FEMALE REPRODUCTIVE FACTORS AND DEMENTIA

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Article of the month of July submitted by Dr David Burke

Evidence suggests that estrogen may have a positive impact on memory, affect, and motor coordination in women. This study was designed to investigate the association between female reproductive factors and the incidence of dementia.
The National Health Insurance Service (NHIS) is the single insurer in Korea, providing medical care to 97% of the Korean population. From the NHIS data 4,775,398 post-menopausal women were identified. Age at menarche and age at menopause were determined, with the duration of fertility calculated as the interval between the two. The number of children and total lifetime history of breast feeding was recorded for each woman. The duration of hormone replacement therapy was categorizes never, less than two years, two-five years or five or more years. The endpoint of the study was newly diagnosed dementia including Alzheimer’s disease, vascular dementia or other dementia.

During a median follow-up of 5.74 years, there were 212,227 cases of all-cause dementia. In a dose-dependent manner, the incidence of all-cause dementia increased significantly with later age of menarche, earlier age of menopause, shorter duration of fertility and never user of HRT (p< 0.001). This association was noted for both Alzheimer’s disease and vascular dementia. Compared to women who experienced menopause before the age of 40 years, those will underwent menopause after the age of 55 years had a significantly lower risk of dementia (HR 0.79). Compared with those who never used HRT, those who had used HRT had a 15% lower risk of dementia. Those who used oral contraceptives had 10% lower risk of dementia compared to nonusers.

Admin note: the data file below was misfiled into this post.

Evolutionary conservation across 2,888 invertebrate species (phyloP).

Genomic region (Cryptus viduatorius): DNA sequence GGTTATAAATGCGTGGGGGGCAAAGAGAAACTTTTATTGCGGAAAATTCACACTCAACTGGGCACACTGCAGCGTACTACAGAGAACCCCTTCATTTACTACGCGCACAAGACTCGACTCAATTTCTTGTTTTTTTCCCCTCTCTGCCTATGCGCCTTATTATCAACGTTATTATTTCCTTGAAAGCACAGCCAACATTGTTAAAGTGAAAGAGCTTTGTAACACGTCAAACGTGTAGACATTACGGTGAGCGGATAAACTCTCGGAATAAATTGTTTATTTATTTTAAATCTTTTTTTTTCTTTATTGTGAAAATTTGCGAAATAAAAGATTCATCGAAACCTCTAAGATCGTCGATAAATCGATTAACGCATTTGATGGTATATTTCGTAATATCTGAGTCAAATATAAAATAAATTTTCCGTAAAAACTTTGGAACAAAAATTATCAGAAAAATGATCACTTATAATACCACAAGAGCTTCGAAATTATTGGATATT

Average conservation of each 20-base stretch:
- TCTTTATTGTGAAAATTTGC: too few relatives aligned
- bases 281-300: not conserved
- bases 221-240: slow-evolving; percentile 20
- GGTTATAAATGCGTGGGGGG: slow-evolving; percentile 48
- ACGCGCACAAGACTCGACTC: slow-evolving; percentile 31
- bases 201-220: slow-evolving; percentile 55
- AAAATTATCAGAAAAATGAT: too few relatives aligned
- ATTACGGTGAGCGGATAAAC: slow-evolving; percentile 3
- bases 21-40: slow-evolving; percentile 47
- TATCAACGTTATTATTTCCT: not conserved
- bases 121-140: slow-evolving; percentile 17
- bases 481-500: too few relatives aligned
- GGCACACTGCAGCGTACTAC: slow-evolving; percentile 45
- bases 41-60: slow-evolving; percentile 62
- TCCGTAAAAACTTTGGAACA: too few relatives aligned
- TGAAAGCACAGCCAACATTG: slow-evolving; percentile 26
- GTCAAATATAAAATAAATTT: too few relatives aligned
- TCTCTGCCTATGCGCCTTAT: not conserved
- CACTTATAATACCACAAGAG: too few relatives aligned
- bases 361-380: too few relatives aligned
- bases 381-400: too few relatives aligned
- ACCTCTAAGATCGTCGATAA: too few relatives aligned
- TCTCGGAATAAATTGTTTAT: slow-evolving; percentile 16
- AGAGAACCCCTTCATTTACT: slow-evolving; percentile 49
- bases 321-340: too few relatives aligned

Conclusion: This retrospective study of women in South Korea found that later menarche, earlier menopause and shorter duration of fertility were each independently associated with an increased risk of dementia postmenopausal women.

Yoo, J et al. Female Reproductive Factors and the Risk of Dementia: A Nationwide Cohort Study. Eur J Neurol. 2020, Aug; 27(8): 1448–1458.

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